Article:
I received product and compensation from Claritin to write this post. All opinions are my own.
There was no better experience as a kid than flying out of the door to play outside with siblings and friends. Running freely up and down the street, playing Red Rover, hopscotch, double dutch, or one of my favorites – walking to my neighborhood Boys & Girls Club. Growing up, the “club” as it was so affectionately called, was a gathering space for all of the neighborhood kids, and also a space that my father and his siblings frequented when they were kids. While I no longer live in that neighborhood, I am following the train of thought, that getting kids outside for stretches of time is one of the most important things you can do for them.
Truth be told, I attended two Boys and Girls Clubs. One in my neighborhood, and another in the neighborhood where I attended school. I played softball for that particular Boys & Girls Club, pitcher – thank you very much, while MY neighborhood club taught me things like the proper frequency in which I needed to yell “YOU’RE IT” so that folks knew that there was a new kid to steer clear of. I field tripped, and made new friends. It was a wonderful option while we were growing up in a household with two working parents. While I’m pretty sure my parents didn’t worry about us getting into trouble, because of things they had in place, they DID worry about us not having things to do outside of cleaning a house. I mean, I was the oldest, and usually, whatever I got to do, my siblings were able to participate in as well. My brothers used the club at a deeper level than I did, but the fact that it was always there was something that provided comfort during my grade school and high school years.
One thing I didn’t do was worry about allergies. I’m not sure why, but I was one of the few children during that time that wasn’t plagued with itchy eyes and runny noses during the long summers that we yearned for. My kids aren’t so lucky. Nathaniel and the three littles suffer from allergies – the watery eyes, itchy noses, and sneezes for days. It keeps them from wanting to go outside, and we ALL suffer. Have you ever tried to get kids to go outside when they are miserable? The day is sunny, the breeze is ample, and the weather is perfect. Instead, you’re listening to sneezes and snorts, and the blowing of noses. I don’t know about you, but that’s not music to my ears.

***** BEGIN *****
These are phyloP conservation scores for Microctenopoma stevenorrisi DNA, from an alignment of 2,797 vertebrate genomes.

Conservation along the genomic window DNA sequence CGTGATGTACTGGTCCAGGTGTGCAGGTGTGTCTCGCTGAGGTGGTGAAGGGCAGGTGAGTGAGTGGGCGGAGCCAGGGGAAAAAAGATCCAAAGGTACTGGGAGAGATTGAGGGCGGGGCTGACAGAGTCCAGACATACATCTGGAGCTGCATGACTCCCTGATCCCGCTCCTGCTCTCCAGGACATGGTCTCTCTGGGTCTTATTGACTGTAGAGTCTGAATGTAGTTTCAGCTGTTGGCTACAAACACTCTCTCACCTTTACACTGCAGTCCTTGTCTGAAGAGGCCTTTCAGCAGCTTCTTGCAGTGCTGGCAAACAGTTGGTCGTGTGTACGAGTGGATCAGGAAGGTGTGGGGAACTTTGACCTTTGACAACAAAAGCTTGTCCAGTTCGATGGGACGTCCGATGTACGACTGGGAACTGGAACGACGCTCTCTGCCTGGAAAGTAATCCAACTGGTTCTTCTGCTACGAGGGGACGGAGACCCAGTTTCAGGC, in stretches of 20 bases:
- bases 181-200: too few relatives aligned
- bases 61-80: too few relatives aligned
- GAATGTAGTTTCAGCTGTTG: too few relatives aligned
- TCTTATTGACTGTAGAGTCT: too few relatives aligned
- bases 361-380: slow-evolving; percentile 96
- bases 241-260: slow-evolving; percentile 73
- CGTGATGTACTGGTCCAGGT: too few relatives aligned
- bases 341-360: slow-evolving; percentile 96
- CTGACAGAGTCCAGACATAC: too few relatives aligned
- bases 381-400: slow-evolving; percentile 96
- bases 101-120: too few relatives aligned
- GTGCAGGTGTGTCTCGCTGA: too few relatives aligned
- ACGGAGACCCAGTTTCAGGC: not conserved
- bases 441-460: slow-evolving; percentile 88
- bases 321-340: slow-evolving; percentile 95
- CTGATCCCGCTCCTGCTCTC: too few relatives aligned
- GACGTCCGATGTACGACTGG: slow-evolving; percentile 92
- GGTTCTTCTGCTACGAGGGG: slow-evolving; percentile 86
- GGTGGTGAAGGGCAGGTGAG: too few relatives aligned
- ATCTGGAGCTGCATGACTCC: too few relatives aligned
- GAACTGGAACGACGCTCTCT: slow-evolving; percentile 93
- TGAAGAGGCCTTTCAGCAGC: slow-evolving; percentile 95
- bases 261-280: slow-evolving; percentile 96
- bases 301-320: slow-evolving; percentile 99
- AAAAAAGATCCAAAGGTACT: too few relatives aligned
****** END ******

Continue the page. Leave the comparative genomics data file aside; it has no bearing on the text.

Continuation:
Chicago had its first 70+ degree day recently, and we took full advantage of it. I loaded all three scooters into my trunk and headed to our nearest park. While I know you’re wondering why we couldn’t walk there, it’s simple, little kid legs, and mom weight. See? Too much for ALL of our little legs to handle, so drive we did.
We were able to play in the park, have scooter races, and walk through a butterfly and nature trail, that hadn’t sprouted yet, but was serene nonetheless. We have garden work to do, but this was our way of playing hooky from it, before the weekend. The kids shed their winter frame of mind and submitted to the sunshine and freedom that the first warm day of spring provides. We weren’t going to worry about allergies either, because we came armed with our Children’s Claritin just in case we needed it.
Exploring with the kids also pulls me out of a funk of being a work from home individual. Getting outside for 20 minutes a day may be important for children, but I’d go on record and say that it’s JUST as important for those of us who have been claimed by adulthood. Staying indoors hunkered over a computer may be a way to earn a living, but some days, you just need for the sun to hit you in just the right way, to re-ignite the joys of childhood. Being challenged by my children to a quick race through the park, or soaring on the swings to shrieks of glee totally rewires the way that I think about the joys of staying home with them.
The 20 Minutes of Spring Project is a part of year two of a three year partnership between Claritin and Boys & Girls Clubs of America, where Claritin has committed up to $500,000 to fund programming and create resources to help get kids outside. Given the way we felt after our jaunt to the playground after the extended freeze that we’ve had, I’m a firm believer. It didn’t take much though. Playing outside is one of the simple pleasures of childhood, and it’s important that we cherish these moments as best we can.
While I’m prepping for this season in our community garden, and more days of play with my children, I’m reminding myself that it’s okay to take time and feel the sun on my skin and bask in the joy that’s a 70 degree day. We’re pushing it though if it goes over 80* I have standards.